As the dry season sets in following the long rainy season, septuagenarian Kebeh Zawu of Barnersville has joined scores of others in cultivating lowlands bordering the high grounds in their community.
Affectionately called the garden Oldma by community members, the 75-year-old woman engages in gardening perennially to earn a living.
Her tasks require digging and laying out partially dry marshy lands (swamp) in rows immediately at the start of
the dry season before planting her crops. Sometimes slashing and burning of weeds are necessary before crops are planted, she said.
In an interview at the weekend, Ma Kebeh said gardening was her only source of living.
"My garden helps me to earn money for food and other things I need for my living," she told this writer, adding:
"Therefore, I feel happy doing this to also help the children and grandchildren that are still living with me."
Concerning productivity, Ma Kebeh said yields of okra, pepper and bitter balls during a good harvest sometimes generate LD9000 to LD10000 in sales at the Red Light market.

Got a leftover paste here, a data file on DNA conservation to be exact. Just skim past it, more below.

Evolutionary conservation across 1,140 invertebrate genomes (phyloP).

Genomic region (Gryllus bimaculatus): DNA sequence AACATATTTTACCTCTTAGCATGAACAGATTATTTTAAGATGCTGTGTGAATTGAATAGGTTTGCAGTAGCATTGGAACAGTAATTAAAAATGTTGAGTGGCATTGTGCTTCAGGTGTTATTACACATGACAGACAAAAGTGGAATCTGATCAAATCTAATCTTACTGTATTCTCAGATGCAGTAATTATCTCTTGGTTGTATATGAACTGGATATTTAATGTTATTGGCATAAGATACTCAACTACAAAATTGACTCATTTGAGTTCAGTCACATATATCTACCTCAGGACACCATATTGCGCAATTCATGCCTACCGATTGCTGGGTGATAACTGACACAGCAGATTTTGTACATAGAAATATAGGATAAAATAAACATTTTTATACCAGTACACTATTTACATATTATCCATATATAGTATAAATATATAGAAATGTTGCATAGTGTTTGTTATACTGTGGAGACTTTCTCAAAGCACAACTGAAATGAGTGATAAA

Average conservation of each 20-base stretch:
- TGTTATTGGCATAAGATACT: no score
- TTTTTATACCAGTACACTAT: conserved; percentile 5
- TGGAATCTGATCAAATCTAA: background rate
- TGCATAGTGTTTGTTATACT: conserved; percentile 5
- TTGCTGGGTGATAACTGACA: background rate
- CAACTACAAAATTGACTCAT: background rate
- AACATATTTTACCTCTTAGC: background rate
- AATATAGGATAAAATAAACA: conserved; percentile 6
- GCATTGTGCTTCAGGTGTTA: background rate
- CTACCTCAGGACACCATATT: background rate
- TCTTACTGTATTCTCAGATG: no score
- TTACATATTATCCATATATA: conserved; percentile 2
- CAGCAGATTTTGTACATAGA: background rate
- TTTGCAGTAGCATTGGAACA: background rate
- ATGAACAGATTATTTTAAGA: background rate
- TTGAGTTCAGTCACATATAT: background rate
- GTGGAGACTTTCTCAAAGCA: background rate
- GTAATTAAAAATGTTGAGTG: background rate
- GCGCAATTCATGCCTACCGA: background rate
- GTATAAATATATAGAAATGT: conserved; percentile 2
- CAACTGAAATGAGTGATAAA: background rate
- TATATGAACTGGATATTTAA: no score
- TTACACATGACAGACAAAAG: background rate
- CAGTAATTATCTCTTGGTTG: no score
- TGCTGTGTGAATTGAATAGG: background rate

She explained that sales are done using the small paint bucket to measure pepper for LD400 for which buyers complain but they still buy our vegetables.
"We, too, make expenses on seeds, implements and fertilizers. So, we need a little bit of profit for living," Ma Keber complained.
Meanwhile, another female gardener, 60-year-old Yassah Flomo of Kebbah community in Barnersville Township who said she has lived on gardening since the death of her husband six years ago, appealed to government local and international NGOs to empower female gardeners with farming tools and other inputs.